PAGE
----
Lori A. Burkhart
Electric Competition Moves On
The recent months have brought a flurry of activity in a number of states:
ARIZONA: The Arizona Corporation Commission approved rules opening Arizona's electric industry to competition over a four-year period starting in 1999. The rules allow retail customers to retain standard electric service, or to choose competitive services.
Beginning Jan. 1, 1999, utilities must make available 20 percent of its peak 1995 demand to all customers, including small business and residential.
Mark J. Vople
Flow-based pricing ends
subsidies inherent in grid-wide,
n Order 888, the Federal Energy Regulatory Commission suggested 11 principles for forming an independent system operator, or ISO. In its third principle, the FERC offered this guidance on transmission pricing:
An ISO should provide open access to the transmission system and all services under its control at non-pancaked rates pursuant to a single, unbundled, grid-wide tariff that applies to all eligible users in a non-discriminatory manner.
Joseph F. Schuler, Jr.
Perhaps the only political prediction bound to come true this year is that the words ôelectric restructuringö will reverberate in nearly every stateÆs legislative chamber.
So says Matthew Brown, director of the energy project at the National Conference of State Legislatures.
But other factors support BrownÆs prediction. Public Utilities FortnightlyÆs informal survey of most states turned up similar results. Legislators know that the Clinton Administration and the U.S. Congress plan to introduce a federal bill this year.
American National Power announced three executive changes: Joseph E. Cofelice, senior v.p., was given the added post of COO; Jim Murray, senior v.p., was given additional duties of CFO; and David L. Coke, director-asset optimization, was promoted to operations v.p.
Peter W. Delaney, a cost-cutting commissioner in the New York Office of General Services, was appointed senior v.p.-business services at the New York Power Authority. The Authority also promoted Gerard V. Loughran, a principal attorney, to v.p.-human resources.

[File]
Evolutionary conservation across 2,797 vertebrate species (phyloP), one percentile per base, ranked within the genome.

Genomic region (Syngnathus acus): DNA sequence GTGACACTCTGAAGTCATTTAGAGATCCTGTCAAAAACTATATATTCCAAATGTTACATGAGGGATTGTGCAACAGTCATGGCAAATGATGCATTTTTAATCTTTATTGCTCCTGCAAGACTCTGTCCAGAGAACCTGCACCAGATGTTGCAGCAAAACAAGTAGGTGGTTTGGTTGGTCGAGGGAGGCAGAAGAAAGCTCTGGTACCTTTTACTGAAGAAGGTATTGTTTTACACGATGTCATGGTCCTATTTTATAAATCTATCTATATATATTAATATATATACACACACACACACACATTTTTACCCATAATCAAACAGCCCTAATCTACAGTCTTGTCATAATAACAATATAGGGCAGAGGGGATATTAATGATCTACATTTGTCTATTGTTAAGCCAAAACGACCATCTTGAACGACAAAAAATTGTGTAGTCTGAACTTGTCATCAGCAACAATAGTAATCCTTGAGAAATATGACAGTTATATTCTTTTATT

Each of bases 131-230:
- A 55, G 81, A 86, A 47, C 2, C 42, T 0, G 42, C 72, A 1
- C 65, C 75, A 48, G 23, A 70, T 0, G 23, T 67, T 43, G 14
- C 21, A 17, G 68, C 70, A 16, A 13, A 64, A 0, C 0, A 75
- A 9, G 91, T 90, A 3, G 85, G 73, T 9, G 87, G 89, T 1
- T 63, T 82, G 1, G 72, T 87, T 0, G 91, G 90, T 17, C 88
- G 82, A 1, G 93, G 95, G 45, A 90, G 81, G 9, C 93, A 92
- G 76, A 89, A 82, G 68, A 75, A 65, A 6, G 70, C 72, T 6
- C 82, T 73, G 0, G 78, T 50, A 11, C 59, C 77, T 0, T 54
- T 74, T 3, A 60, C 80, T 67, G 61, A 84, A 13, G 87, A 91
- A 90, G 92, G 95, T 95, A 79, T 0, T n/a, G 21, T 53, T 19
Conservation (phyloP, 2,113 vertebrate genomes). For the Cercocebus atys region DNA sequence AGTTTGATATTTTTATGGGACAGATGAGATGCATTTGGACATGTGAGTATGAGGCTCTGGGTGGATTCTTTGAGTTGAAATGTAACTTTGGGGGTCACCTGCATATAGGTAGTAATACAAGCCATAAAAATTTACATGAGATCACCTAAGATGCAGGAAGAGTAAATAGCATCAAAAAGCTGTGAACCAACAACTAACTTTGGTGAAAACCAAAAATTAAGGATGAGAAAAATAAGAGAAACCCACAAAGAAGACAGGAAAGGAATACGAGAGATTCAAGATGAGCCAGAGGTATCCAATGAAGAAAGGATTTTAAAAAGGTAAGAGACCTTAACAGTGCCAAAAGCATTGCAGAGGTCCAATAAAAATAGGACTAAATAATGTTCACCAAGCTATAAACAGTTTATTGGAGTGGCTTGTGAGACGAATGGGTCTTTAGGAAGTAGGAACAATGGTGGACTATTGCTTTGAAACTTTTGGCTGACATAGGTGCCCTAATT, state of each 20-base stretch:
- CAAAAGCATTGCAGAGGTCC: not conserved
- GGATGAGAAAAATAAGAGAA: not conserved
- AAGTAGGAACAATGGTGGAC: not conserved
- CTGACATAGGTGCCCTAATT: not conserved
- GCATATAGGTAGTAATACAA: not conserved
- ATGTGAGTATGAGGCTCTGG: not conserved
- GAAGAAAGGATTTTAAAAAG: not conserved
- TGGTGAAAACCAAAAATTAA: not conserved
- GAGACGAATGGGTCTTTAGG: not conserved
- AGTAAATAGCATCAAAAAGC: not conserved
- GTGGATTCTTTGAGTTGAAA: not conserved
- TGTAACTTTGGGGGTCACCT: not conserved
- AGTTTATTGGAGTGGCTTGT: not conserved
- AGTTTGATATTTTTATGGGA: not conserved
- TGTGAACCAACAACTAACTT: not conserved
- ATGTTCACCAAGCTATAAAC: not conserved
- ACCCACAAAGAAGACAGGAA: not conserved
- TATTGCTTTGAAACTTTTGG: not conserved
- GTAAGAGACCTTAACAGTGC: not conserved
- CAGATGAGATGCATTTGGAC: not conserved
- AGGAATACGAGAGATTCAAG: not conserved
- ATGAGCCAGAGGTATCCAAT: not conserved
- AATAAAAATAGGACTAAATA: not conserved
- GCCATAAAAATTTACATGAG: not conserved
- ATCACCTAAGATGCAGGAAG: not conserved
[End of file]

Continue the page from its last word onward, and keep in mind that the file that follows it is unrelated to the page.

The Institute of Gas Technology (IGT) elected Roger A.
Peter R. Thomas was hired from Sprint as v.p. of American Electric Power's new communications subsidiary, AEP Communications, Inc.
Central Illinois Light Co. hired Todd Severson as human resources v.p. He comes from Remco, a subsidiary of Thorn Americas.
Scott A. Neitzel, a member of the Wisconsin Public Service Commission since January 1992, has resigned. Neitzel chaired the PSC's electric utility industry restructuring committee.
Ohio Edison Co.'s board of directors elected chairman and CEO Willard R. Holland as its chairman.
Scott L. Englander, John E. Flory, Leslie K. Norford, and Richard D. Tabors
Savings, yes. But some load-management
techniques may imply trade-offs in service
quality.By Scott L. Englander, John E. Flory,
Leslie K. Norford, and Richard D. TaborsAs facility manager for a large hotel, you browse your energy vendor's web site to view tomorrow's hourly prices. But it seems your computer (pc) has already done some browsing of its own. Since it's connected to your energy management system, your pc has already looked up the weather forecast and has logged on to the hotel's main computer to find out what rooms will be used.
Joseph F. Schuler, Jr.
Despite a recent delay, the stage
appears set for online trading
in electric transmission capacity.
THIS IS ONLY A TEST (EM FOR NOW.
But come January, if all goes well, the OASIS program will start up in real time, with customers venturing onto the Internet to place reservations for capacity on the nation's electric transmission grid.
Phillip S. Cross
The Ohio Supreme Court has cleared the way for state regulators to review a complaint by Cleveland Electric Illuminating Co. that American Electric Power (AEP), a utility holding company, used one of its electric generating subsidiaries, Ohio Power Co., as a "straw man" to circumvent the state's utility service territory laws and serve one of its retail customers.
Mid-American Power, LLC has bought a 53-Mw, coal-fired generating plant, put it on the power grid, and plans to convert the facility into a 300-Mw, gas-fired, combined-cycle plant. Mid-American bought the E.J. Stoneman Station in Cassville, WI, from Dairyland Power Cooperative after almost two years of negotiations. The companies making up Mid-American include Power Systems, Ltd., Burns & McDonnell Engineering, Inc., and WPS-Power Development, Inc. The plant supplies energy to two regional utilities.
Phillip S. Cross
While setting fuel-cost, adjustment-clause rates for Ohio Power Co., a subsidiary of American Electric Power Co., Inc. (AEP), the Ohio Public Utilities Commission (PUC) has ruled that the utility may include emissions-allowance-trading brokerage fees as an expense in determining its new electric fuel-component rate. The PUC found the brokerage fees "directly and justifiably related" to the sale of emission allowances, hence qualified for recovery under adjustment-clause regulations.